Types of Long-Term Rental Assistance (And How to Get Them)

House for rental assistance blog - pixabayWhen you’re in need of rental assistance, it can be an overwhelming process. Part of the challenge is understanding the different types of assistance and what each can do for you. Here are the types of housing programs you can access and how to get on the appropriate waiting lists.

NOTE: If you are homeless or in danger of losing your housing, please dial 2-1-1. This toll free number is staffed 24 hours a day, 7 days a week, by people who can refer you to resources for shelters, food, and other basic needs in your area. While they do not provide services, they can connect you with reputable organizations that can help.

Public Housing

Public housing is a development that has rental assistance built into it. Often times these rental housing developments are managed by specific housing authorities. The key thing to remember about applying to public housing is that your rental assistance cannot be taken with you. Since the rental assistance is tied to the apartment you live in, you will lose your assistance if you have to move. Also, depending on your city or town, public housing may not be available.

To apply: If you want to apply to public housing, check with your local housing authority for application and income requirements. A list of all housing authorities in New Hampshire is available on page iii of our Directory of Assisted Housing. (Please note that New Hampshire Housing does not own any properties and therefore does not offer public housing.)

Housing Choice Vouchers (Section 8)

The Housing Choice Voucher, commonly called Section 8, is portable rental assistance. Program participants receive a voucher that they can then use to rent or purchase affordable housing, providing it meets certain rent requirements and condition standards. This flexibility, combined with the fact that some areas of New Hampshire do not have public housing, is one of the reasons why Section 8 is often the first source that people turn to when they need rental assistance. The downside is that, because of this, waiting lists are often long. To make things a bit more confusing, there are multiple waiting lists in the state.

To apply: You can apply for Section 8 waiting lists through your local housing authority if your city or town offers a program (see page iii of our Directory of Assisted Housing) , or through New Hampshire Housing. Your best plan of action is to be on both waiting lists, as one may be shorter than the other. As of the date of this blog post, the New Hampshire Housing waiting list is 7-9 years for the majority of applicants. The estimated waiting time for a voucher is based on the number of people on the waiting list, the availability of vouchers, and an applicant’s preference status (preferences that could result in shorter waiting times include households where a member is terminally ill, eligible for nursing home level of care, or participating in certain transitional housing programs).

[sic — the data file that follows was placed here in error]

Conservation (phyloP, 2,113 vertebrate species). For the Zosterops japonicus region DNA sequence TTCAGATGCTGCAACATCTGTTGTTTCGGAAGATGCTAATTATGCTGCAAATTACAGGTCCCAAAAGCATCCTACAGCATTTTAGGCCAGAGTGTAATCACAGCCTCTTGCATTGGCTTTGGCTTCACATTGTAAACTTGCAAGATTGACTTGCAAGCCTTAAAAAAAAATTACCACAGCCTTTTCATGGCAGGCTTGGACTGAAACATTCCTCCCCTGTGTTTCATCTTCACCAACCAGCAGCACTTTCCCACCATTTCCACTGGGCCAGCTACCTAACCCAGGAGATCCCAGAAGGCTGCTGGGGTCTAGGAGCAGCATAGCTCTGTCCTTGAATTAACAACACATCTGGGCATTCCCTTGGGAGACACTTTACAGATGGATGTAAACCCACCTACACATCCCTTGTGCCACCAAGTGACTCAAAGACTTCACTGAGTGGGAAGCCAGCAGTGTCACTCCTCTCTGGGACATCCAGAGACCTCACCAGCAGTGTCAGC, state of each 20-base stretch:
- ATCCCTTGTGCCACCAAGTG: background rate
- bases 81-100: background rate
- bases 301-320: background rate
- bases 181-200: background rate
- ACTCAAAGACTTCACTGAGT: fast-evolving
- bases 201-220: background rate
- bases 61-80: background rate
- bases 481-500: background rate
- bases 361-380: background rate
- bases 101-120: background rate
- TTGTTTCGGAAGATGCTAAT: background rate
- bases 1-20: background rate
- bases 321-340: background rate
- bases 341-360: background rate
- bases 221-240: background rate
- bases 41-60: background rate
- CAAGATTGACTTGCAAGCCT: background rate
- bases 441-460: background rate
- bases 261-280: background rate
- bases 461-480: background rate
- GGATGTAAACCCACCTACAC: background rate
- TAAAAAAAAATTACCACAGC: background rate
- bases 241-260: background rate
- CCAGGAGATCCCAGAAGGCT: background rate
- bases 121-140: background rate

Other Subsidized Housing

Along with public housing and Section 8, there are some housing developments in New Hampshire that offer subsidized units. These developments may not be managed by a housing authority, but due to federal funding programs, they are still able to offer subsidized apartments.

To apply: You can find a list of these apartments in our Directory of Assisted Housing at the link labeled “Income-Based Subsidized Rental Units Only.” These buildings often have waiting lists, but again—they may be shorter than other waiting times for Section 8. If you find a property you are interested in, start by contacting the property manager for application information and income requirements. In addition, New Hampshire Housing maintains a list of vacant, subsidized units to assist clients in their housing search.

Regardless of which program you are applying to, make sure to apply to as many options in your area as possible. Waiting lists vary; for example, you might find that applying for Section 8 through a local housing authority means you receive assistance more quickly than applying through New Hampshire Housing. Apply to any program that might fit your needs, and make sure to maintain contact with those programs until you receive official confirmation of rental assistance and are settled. While it can be a lot of work to maintain more than one application, it can mean a shorter time waiting for the help you need.

Have questions? Call our Assisted Housing Division at (800) 439-7247 or e-mail rentinfo@nhhfa.org.

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